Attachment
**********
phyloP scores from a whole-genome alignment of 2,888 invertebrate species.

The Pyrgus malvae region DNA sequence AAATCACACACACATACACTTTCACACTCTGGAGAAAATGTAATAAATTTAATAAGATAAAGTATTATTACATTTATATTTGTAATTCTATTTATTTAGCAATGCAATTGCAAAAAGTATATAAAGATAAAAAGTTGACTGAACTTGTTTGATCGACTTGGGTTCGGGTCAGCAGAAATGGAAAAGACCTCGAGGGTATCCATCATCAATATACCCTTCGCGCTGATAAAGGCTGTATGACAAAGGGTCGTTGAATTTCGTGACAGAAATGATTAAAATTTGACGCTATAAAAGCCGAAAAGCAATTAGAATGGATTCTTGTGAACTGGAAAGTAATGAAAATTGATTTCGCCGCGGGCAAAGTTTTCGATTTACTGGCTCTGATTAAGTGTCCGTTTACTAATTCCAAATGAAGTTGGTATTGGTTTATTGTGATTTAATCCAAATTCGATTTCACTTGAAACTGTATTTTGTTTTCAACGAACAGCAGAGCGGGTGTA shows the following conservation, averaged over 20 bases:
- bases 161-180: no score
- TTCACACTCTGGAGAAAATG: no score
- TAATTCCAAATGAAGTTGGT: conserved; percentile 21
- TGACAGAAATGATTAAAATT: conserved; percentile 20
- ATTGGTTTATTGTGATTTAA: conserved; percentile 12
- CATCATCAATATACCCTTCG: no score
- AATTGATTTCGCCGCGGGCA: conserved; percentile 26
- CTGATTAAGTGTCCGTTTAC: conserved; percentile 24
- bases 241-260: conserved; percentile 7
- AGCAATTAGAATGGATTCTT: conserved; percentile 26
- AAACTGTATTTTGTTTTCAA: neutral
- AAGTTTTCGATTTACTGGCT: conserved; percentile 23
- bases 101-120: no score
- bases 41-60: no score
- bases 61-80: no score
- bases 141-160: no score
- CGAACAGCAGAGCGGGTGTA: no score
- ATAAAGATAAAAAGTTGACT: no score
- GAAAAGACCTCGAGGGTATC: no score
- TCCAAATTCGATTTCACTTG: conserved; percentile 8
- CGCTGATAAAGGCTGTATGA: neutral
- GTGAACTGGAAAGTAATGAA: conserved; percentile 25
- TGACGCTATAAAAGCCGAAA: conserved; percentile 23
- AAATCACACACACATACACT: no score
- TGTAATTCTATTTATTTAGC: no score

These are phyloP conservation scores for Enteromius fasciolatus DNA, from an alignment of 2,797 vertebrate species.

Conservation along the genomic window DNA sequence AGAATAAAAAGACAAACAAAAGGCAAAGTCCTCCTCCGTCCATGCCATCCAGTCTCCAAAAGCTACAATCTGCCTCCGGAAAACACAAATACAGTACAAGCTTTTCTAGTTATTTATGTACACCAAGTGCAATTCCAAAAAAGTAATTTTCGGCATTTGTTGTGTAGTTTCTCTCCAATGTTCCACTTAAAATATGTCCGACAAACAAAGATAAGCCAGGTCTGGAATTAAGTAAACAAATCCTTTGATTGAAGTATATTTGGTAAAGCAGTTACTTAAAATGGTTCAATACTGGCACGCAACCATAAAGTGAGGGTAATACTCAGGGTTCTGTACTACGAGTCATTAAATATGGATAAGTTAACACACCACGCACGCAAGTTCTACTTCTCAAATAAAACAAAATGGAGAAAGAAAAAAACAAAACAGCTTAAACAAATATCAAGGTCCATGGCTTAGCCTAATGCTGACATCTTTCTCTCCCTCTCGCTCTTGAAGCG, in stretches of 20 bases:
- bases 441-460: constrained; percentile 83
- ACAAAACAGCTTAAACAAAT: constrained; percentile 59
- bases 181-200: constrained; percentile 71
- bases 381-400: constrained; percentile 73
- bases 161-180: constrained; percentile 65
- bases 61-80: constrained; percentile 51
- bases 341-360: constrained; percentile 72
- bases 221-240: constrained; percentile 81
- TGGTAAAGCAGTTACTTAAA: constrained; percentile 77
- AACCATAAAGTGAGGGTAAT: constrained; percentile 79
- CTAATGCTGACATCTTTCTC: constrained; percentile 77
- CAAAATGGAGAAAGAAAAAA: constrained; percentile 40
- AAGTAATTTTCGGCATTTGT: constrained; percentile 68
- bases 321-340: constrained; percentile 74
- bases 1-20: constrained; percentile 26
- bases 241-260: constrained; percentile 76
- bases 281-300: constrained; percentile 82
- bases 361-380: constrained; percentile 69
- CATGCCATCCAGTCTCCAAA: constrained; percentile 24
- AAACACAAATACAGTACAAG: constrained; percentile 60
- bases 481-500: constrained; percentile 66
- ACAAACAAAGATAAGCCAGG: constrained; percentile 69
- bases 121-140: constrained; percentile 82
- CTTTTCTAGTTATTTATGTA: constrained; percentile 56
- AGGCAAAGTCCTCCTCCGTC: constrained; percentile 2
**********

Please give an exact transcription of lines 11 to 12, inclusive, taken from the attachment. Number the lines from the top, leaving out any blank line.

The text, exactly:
- bases 241-260: conserved; percentile 7
- AGCAATTAGAATGGATTCTT: conserved; percentile 26